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Climate change funding announcement welcomed by motor carriers


The Canadian Trucking Alliance is applauding the federal government’s announcement yesterday of funding and new programs related to Energy Efficient Technologies anti-idling devices and the study of biodiesel.

Ottawa’s $1 billion package is aimed to help in the implementation of the Climate Change Plan for Canada.

Through a new rebate program, NRCan will offer trucking fleets up to a 19% discount to a maximum of $350 on a cab-heater or a/c unit and up to $1,400 on auxiliary power generators on the purchase of these fuel-efficient alternatives to idling. These options could include (1) direct-fired heaters (heating only) or (2) auxiliary power units. Cost of these emission reduction devices can range from $2250 to $11250 per unit.

"CTA applauds the Government of Canada for developing financial incentives to accelerate the introduction of such technology into the marketplace," said CEO David Bradley. "It will be interesting to see how the market reacts to determine if the level of incentive is sufficient to attract new buyers of this technology."

The CTA says truck drivers idle their engines primarily to (1) heat or cool the cab and/or sleeper (2) keep the fuel warm in winter and (3) keep the engine warm in the winter so that the engine is easier to start. Diesel engine idling consumes about four litres of diesel fuel per hour when the truck’s heating or air conditioning system is operated. A recent U.S Government report concluded that any of the alternatives listed above has significant potential to reduce all impacts compared to idling overnight.

Also contained in the announcement and related to reducing idling from commercial vehicles, is a planned pilot project to explore truck-stop electrification — a technology that requires significant truck stop infrastructure investment prior to trucking fleets equipping their vehicles to utilize such technology .

These new funds will be managed by NRCan’s FleetSmart program — a program that has helped the trucking industry explore different options to achieve fuel savings and reduce their impact on Canada’s air quality and GHG inventory.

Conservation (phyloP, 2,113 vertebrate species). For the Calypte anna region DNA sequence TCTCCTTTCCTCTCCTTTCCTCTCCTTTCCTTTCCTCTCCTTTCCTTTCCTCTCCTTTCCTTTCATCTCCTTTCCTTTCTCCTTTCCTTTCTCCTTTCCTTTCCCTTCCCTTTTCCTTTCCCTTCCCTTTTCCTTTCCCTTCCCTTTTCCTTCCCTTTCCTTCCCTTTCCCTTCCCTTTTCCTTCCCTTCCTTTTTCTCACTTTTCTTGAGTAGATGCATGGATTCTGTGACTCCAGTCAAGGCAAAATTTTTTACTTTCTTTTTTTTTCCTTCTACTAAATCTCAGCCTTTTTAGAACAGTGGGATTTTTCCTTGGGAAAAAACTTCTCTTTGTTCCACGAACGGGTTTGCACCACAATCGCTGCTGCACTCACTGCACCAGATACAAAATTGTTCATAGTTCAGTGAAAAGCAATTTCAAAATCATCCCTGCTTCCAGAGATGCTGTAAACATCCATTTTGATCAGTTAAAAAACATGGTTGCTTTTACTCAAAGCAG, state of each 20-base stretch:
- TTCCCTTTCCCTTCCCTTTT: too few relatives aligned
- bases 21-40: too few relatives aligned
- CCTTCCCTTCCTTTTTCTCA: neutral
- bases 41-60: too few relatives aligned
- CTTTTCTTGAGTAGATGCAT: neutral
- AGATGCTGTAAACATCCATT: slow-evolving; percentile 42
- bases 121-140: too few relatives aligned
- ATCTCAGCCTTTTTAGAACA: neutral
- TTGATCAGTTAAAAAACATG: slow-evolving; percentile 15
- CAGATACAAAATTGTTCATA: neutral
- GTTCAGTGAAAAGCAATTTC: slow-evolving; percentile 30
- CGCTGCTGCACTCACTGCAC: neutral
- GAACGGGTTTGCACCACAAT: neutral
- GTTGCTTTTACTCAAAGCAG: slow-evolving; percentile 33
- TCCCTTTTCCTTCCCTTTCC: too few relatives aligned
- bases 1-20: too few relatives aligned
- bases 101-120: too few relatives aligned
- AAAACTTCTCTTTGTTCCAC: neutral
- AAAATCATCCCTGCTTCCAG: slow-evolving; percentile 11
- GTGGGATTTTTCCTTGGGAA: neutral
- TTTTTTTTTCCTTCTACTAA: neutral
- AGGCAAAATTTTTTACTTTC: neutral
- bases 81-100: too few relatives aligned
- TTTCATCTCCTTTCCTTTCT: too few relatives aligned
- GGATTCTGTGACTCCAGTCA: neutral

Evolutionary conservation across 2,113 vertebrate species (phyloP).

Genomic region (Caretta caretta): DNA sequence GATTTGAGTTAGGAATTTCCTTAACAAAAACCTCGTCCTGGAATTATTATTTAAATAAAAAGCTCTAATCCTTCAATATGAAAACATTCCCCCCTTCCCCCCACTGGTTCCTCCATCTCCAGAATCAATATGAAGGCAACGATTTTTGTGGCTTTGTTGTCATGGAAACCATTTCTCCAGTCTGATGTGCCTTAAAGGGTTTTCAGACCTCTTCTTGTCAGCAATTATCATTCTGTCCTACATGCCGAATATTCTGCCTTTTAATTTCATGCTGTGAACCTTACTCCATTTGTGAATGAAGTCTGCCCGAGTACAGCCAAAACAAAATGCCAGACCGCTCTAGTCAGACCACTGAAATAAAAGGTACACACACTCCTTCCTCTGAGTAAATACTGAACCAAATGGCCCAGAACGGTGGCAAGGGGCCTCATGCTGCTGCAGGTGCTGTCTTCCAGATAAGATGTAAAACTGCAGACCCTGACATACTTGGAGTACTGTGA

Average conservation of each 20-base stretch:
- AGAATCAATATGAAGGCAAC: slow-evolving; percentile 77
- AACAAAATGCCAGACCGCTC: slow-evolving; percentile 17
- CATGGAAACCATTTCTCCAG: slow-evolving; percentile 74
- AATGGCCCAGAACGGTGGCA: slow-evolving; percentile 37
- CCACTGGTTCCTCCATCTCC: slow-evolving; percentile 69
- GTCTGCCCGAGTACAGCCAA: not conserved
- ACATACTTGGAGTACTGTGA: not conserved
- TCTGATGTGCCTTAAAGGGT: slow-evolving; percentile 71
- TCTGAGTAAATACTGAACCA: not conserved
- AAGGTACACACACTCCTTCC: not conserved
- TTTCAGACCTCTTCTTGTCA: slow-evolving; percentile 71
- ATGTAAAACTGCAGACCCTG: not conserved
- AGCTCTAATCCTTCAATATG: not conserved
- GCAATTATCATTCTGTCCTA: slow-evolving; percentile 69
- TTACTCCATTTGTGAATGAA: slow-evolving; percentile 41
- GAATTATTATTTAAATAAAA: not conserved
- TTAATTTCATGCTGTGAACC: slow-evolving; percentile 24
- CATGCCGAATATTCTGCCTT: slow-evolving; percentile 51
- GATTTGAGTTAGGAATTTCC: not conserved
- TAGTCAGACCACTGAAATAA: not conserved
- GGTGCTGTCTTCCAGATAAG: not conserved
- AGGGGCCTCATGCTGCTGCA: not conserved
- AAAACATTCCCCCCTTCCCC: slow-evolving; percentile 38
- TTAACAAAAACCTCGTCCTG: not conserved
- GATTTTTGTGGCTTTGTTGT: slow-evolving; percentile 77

CTA added that it was encouraged by the announcement on alternate fuels that further research into the properties and standards of biodiesel will be explored.

Based on U.S. and European Union reports, along with Engine Manufacture Association statements, CTA has in the past expressed concerns over this product and has asked the Government of Canada for clarification. New research will hopefully provide answers to these CTA concerns.

However, the CTA said it was disappointed that the announcement contained funding for a Transport Canada program that tries to educate the shipping community on the climate change consequences of moving freight by various modes. "Energy use is a very limited and misleading measure of comparing the modes," said Bradley. "This fact has been highlighted by many groups including the Centre for Sustainable Transportation."

The CTA says that trucking remains the only freight mode in Canada that uses engines and fuels that are regulated for smog and other air quality emissions. Such regulations pose fuel efficiency penalties for the trucking industry that other modes do not face, it contends. "Consequently other modes may choose to build fuel efficient engines with no regard for their impact on Canada’s air quality."

"The science of air quality and climate change emissions is very complex. Transport Canada’s planned program fails to grasp this complexity." added Bradley.

In the past CTA has encouraged Ottawa to explore a shipper education program similar in nature to the U.S Environmental Protection Agency’s Smartway Program. CTA will continue to explore this possibility with NRCan.

Prior to today’s announcements, the Canadian Trucking Alliance (CTA) had already committed to working with the Government of Canada in mitigating the industry’s impact on both the national air quality and climate change emission inventory.

Earlier this summer CTA and NRC concluded two years of discussion involving a working MOU strategy to explore opportunities to reduce GHG and smog related emissions from trucks. In 2001 CTA gave its full support to regulations that will virtually eliminate smog causing emissions from trucks by 2007.


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